The massive hacking of Equifax, one of the three major credit reporting agencies, could have a catastrophic impact on next year’s tax season with the returns of over 100 million Americans now at risk, according to a warning to the IRS and Treasury Department.

The hacking revealed the Social Security numbers of some 143 million Americans, making them extremely vulnerable to tax filing fraud, and the loss of their checks, which this year averaged $3,120.

In a letter to Treasury, the president of Citizens Against Government Waste warned of the potential problem and urged the Internal Revenue Service the beef up its IT security to block the hackers from filing fraudulent returns.

“The hack of the credit reporting agency Equifax, revealed on September 7, 2017, exposed the personal information – including Social Security numbers – of 143 million U.S. customers. During the 2017 tax season, these individuals will be at an increased risk of having their tax returns stolen and the IRS’s outdated legacy IT systems will only heighten the threat,” wrote Tom Schatz.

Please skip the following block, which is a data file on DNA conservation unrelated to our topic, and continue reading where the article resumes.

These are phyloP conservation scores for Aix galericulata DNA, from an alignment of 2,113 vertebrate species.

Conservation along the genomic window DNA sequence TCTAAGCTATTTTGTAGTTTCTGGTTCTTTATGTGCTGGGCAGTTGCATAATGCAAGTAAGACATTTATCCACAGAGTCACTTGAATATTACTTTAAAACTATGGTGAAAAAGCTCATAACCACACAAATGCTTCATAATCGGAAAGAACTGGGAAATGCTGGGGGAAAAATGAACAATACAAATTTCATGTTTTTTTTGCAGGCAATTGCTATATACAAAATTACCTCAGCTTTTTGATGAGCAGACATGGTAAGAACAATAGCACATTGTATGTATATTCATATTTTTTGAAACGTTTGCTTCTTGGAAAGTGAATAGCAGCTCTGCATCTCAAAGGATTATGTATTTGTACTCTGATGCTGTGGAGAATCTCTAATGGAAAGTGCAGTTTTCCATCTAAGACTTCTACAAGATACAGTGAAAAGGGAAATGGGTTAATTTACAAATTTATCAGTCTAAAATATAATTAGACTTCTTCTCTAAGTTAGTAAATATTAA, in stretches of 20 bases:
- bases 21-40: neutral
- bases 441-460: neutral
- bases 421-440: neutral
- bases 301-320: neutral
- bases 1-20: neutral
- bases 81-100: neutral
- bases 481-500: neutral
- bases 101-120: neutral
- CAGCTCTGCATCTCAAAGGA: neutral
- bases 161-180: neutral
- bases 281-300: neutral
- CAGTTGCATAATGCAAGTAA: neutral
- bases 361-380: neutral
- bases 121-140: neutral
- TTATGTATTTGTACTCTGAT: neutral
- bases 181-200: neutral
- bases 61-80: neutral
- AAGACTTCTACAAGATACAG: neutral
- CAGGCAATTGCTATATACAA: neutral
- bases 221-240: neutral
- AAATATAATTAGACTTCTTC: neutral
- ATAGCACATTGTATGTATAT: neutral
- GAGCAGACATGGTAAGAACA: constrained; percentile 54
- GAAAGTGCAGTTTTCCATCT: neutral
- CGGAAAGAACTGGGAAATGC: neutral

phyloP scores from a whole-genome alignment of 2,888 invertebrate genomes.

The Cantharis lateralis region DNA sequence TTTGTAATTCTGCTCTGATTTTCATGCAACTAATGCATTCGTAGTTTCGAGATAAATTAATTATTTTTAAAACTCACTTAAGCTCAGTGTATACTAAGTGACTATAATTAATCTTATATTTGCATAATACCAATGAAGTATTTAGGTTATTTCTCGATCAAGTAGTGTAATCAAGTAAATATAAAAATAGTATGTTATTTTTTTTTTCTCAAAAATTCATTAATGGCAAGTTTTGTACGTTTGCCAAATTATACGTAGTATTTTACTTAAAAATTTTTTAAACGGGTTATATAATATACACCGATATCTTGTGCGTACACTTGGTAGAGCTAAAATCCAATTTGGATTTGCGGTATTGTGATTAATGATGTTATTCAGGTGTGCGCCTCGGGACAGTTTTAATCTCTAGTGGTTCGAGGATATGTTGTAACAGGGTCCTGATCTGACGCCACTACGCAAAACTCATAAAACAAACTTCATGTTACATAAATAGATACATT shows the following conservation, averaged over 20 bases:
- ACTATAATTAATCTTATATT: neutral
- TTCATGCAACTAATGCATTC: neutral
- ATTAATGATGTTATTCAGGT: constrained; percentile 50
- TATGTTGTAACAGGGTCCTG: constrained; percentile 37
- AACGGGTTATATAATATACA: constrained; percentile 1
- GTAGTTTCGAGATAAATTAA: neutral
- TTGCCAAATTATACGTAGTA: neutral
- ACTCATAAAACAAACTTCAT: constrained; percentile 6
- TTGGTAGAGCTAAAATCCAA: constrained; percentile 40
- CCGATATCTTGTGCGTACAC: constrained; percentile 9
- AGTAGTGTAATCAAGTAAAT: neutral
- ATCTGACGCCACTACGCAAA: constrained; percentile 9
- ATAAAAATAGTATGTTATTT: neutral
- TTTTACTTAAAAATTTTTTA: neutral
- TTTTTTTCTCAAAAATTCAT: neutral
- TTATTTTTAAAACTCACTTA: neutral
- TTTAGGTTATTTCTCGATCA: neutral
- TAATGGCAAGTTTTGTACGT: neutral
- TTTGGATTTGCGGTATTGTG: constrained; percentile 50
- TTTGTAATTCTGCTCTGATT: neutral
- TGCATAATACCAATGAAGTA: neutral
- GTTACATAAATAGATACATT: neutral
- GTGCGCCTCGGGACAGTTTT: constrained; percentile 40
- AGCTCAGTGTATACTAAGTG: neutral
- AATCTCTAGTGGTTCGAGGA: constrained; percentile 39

His group is a driver among those pushing the administration to stop wasting money on outdated IT systems and buy commercially.

In his letter, he said the exit of IRS Commissioner John Koskinen this month should act as a “natural inflection point” to dump the bloated and over budget IT fixes he oversaw. Schatz cited a Treasury Inspector General’s report that found that the current system “missed 54,175 fraudulent returns totaling $313 million."

Paul Bedard, the Washington Examiner's "Washington Secrets" columnist, can be contacted at pbedard@washingtonexaminer.com